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Affordable Housing On United Water Tract Called "Inherently Beneficial Use"

Zoning Board hearing on United Water Property application continues; testimony centers on affordable housing and an expert's testimony that New Milford is not in compliance with its obligation.

A professional planner told New Milford zoning officials Tuesday night that affordable housing on the 13-acre United Water parcel is an

At a Feb. 14 hearing on the New Milford Redevelopment Association application seeking , attorneys for the NMRA said that development of the residential units has an "inherently beneficial use" with regard to the town's obligation to provide low-income housing.

The crux of David Kinsey's testimony Tuesday was "inherently beneficial use" and the borough's need to comply with its affordable housing obligation. 

NMRA is arguing that the low income housing included in the development plan falls under "inherently beneficial" use and, therefore, they should be granted the variance to proceed with the development.

The application had called for 15 percent, or 33 units, of the 221 residential units be set aside to satisfy New Milford's low housing obligation. However, Kinsey testified that based on growth share that number was increased to 40 units. Kinsey also testified that the borough's master plan placed the fulfillment of its affordable housing obligation on the United Water property.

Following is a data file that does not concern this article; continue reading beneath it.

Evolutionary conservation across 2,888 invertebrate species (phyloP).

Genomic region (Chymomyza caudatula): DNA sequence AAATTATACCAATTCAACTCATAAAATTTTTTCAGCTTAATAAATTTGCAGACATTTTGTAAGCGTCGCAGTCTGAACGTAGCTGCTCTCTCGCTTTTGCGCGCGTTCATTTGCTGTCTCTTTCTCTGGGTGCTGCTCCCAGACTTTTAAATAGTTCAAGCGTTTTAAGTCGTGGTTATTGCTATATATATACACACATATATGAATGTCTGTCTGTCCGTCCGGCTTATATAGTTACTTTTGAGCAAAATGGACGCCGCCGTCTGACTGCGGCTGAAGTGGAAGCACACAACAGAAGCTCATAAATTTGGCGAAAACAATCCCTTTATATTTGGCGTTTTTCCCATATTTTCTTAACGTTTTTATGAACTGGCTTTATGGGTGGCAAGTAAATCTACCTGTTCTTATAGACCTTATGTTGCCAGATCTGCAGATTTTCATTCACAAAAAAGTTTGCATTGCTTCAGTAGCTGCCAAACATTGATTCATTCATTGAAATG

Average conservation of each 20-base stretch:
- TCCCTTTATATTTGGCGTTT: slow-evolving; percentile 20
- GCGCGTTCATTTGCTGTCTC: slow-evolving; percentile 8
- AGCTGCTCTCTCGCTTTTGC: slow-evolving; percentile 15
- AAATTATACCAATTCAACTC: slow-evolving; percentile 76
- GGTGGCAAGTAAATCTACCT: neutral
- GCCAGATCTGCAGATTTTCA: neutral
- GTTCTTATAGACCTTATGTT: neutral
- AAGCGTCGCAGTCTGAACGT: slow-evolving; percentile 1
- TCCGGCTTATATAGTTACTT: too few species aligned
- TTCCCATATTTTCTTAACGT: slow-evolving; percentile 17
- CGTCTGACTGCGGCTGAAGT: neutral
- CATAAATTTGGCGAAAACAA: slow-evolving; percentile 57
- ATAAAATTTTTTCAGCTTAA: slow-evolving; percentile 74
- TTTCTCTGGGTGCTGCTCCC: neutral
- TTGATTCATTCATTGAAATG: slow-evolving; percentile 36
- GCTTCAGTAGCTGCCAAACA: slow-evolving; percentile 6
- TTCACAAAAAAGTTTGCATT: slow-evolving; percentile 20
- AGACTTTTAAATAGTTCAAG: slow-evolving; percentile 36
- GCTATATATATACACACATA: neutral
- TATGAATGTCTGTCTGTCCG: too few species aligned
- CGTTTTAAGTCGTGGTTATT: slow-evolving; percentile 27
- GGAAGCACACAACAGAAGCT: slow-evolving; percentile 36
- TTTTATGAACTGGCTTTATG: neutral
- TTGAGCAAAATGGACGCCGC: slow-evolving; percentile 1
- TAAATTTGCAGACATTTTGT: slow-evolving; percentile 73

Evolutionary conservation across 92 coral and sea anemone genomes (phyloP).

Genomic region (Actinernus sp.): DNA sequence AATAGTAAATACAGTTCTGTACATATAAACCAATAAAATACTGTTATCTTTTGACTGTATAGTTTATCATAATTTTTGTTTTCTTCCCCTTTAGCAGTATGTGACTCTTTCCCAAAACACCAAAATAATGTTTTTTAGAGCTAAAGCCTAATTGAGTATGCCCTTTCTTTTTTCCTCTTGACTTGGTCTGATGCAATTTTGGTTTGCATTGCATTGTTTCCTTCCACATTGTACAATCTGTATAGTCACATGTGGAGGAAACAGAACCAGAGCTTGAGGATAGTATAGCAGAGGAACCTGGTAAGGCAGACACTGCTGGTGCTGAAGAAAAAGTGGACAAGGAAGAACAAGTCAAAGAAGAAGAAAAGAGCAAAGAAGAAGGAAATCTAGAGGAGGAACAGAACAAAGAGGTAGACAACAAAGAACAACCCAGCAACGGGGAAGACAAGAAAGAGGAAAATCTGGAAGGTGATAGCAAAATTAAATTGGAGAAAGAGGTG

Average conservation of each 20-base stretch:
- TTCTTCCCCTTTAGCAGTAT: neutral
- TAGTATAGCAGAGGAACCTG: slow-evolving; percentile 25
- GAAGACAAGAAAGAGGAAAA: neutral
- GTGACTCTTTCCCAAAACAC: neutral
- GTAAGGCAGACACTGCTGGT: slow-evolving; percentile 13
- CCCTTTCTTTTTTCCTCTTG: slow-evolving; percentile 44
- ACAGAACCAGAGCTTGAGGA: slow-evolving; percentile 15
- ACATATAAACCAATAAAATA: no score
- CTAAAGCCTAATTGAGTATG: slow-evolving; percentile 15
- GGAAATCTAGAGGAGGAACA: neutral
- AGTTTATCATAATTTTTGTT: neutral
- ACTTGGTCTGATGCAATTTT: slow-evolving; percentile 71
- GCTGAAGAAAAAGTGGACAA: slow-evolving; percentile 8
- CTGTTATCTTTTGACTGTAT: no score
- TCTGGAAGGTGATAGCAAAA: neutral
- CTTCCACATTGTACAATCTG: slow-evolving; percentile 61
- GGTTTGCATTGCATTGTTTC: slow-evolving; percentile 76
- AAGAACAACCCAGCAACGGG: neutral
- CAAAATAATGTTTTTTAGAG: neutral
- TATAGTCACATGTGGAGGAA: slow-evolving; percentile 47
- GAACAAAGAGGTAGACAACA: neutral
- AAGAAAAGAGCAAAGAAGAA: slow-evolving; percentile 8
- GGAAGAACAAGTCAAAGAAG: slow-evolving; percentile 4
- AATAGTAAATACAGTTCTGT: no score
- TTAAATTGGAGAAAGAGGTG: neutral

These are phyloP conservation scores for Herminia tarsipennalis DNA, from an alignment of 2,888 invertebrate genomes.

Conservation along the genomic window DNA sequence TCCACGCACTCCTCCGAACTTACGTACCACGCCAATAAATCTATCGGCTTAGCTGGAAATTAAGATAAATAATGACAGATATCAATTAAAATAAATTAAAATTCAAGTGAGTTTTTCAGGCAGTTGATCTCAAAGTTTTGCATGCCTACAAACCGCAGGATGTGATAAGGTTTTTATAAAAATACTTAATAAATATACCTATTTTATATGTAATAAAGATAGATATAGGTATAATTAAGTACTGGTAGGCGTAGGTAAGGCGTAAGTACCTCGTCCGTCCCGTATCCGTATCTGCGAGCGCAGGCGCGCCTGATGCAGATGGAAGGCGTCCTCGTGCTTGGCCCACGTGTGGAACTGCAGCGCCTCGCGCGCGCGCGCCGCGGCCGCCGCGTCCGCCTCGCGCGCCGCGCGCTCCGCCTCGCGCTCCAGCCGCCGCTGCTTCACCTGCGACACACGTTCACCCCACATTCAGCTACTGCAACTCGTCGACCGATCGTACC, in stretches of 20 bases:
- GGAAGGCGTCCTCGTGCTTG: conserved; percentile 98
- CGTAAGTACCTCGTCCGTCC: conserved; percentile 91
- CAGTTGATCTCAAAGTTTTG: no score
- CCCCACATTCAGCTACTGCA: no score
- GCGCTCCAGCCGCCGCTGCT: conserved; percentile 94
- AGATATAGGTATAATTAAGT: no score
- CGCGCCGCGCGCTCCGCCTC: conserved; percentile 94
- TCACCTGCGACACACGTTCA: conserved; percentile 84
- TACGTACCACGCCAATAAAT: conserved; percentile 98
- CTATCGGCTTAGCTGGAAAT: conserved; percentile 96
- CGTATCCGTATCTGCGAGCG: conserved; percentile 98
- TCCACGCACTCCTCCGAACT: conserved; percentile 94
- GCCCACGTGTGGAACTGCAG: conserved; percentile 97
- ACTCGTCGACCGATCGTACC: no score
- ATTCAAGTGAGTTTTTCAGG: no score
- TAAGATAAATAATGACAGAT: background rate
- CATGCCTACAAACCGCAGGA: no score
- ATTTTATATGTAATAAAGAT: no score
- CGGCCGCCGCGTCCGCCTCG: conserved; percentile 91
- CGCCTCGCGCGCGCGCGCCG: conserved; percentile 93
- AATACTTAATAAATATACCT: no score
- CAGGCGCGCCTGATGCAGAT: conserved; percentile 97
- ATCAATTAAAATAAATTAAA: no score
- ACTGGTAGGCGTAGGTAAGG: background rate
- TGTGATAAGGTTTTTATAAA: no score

Since the N.J. Supreme Court landmark decision in Mount Laurel I (1975) that declared municipal land use regulations that prevent affordable housing for the poor unconstitutional, municipalities have a constitutional obligation to provide a realistic opportunity for the construction of low and moderate income housing.

Under Mount Laurel II (1983) developers and public interest groups could use the “builder’s remedy” to ensure compliance by municipalities of meeting its low income housing obligation.

The “builder’s remedy” allows a developer to bring litigation against a municipality to change zoning on a particular site if that developer demonstrates that the municipality is not in compliance with its Mount Laurel obligations and promises to include a set-aside of low  and moderate income housing as part of its development.

In 1985, the N.J. Legislature enacted the Fair Housing Act which created the Council on Affordable Housing (COAH) to assess the statewide need for affordable housing, allocate that need on a municipal "fair share" basis, and review and approve municipal housing plans aimed at implementing the local fair share obligation.

Kinsey explained that COAH has launched a new method of calculating municipal obligations called "growth share." "Growth Share" provides a municipality with a mechanism to predetermine its future affordable housing obligations by careful and deliberate land use planning.

According to Kinsey, every 9412 sq. ft. of mercantile use should trigger requirements for one low income unit in a housing plan. Every 5714 sq. ft. of business use should trigger one low income housing unit.

Kinsey further testified that implementation of the commercial component of the application generates an increased need for affordable housing units. Sproviero informed the expert and the audience that this standard is currently in limbo in the courts. 

In other board business, James Kelly, Executive Vice President & General Counsel for Boswell Engineering, testified in response to Al Alonso’s letter requesting Boswell recuse themselves from the application because they have done work with United Water.